Nucleotrace is a startup out of the University of Cambridge, UK, that specialises in synthetic DNA tracing and identification technology. We are now based in Melbourne, Australia.
Nick has a Master of Engineering and a PhD in Molecular Biology from the University of Cambridge, UK. He has an extensive publication record spanning the fields of applied mathematics, molecular biology, and energy technology. Prior to starting his PhD, Nick worked at leading interdisciplinary research centres in Australia, the UK and USA, where he provided strategic advice to governments at the interface of science and policy. Nick is listed as the inventor on many of the patents that are foundational to Nucleotrace technology. He has a long-standing interest in entrepreneurship and is excited about the rapid pace of change in the biotech industry.
Marris has obtained bachelor’s degrees in Commerce and Science and PhD in Biochemistry from the Monash University Biomedicine Discovery Institute. He has published multiple high impact research papers in inter-disciplinary and field-specific journals including Nature and The American Journal of Human Genetics. Marris’ research, which focussed on determining novel causes and emergent therapies for specific metabolic dysfunctions, attracted funding from both government and non-profit organisations. Marris has extensive technical experience with molecular cloning, CRISPR-mediated genome editing and proteomic analysis. He is interested in primary biochemical research and how it can be translated to healthcare and the marketplace.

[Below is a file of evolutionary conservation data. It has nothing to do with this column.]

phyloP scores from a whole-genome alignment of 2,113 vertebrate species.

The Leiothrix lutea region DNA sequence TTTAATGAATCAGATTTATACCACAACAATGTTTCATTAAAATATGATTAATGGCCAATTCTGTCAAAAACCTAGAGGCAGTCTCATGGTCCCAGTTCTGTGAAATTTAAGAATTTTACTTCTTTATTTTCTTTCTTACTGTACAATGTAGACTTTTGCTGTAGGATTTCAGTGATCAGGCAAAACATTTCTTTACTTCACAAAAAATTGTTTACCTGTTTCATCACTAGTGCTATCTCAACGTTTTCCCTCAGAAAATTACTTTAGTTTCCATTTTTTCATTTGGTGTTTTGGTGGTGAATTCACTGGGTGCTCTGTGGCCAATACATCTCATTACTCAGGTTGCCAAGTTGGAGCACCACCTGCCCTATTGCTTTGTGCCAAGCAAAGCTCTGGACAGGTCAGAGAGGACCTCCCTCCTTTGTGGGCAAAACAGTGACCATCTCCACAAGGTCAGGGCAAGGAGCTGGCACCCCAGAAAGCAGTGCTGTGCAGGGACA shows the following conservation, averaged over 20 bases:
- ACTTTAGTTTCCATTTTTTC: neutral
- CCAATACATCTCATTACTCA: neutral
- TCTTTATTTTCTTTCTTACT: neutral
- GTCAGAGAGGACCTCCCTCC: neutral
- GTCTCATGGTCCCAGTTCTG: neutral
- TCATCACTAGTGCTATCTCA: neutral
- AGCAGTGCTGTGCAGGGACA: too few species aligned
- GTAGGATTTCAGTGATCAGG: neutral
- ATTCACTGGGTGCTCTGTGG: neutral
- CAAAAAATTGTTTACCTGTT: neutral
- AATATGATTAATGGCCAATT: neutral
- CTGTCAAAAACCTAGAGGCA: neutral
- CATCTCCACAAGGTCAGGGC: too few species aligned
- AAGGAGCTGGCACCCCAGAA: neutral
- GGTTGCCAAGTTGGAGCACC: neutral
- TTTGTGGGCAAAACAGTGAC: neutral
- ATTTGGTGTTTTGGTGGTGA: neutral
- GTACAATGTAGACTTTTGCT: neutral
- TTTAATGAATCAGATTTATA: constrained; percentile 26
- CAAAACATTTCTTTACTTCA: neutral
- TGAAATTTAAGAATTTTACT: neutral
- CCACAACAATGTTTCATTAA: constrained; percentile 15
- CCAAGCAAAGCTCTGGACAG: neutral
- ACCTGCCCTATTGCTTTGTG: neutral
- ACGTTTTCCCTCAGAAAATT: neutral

Zac was awarded a PhD in Molecular Biology and Bioinformatics from the University of Melbourne, completed postdoctoral training in the Neuroscience department at the Icahn School of Medicine at Mt Sinai (USA) and held an independent research fellowship at The University of Sydney. He has expertise in genetics, epigenetics, cell-free DNA and sequencing technologies and has published across the fields of Oncology, Neuroscience and Bioinformatics. Zac is interested developing molecular and computational methods to characterise the origin of nucleic acids.
Jarrod holds a PhD in Biochemistry from the University of Cambridge, UK. He has published numerous research publications in the fields of molecular and structural biology, including papers in the prestigious journals Nature and Science. More recently, Jarrod has worked in a professional capacity with early-stage biotech startups in relation to intellectual property and market strategy. Jarrod is passionate about translating biotechnological research into tangible commercial outcomes which provide a benefit to public health.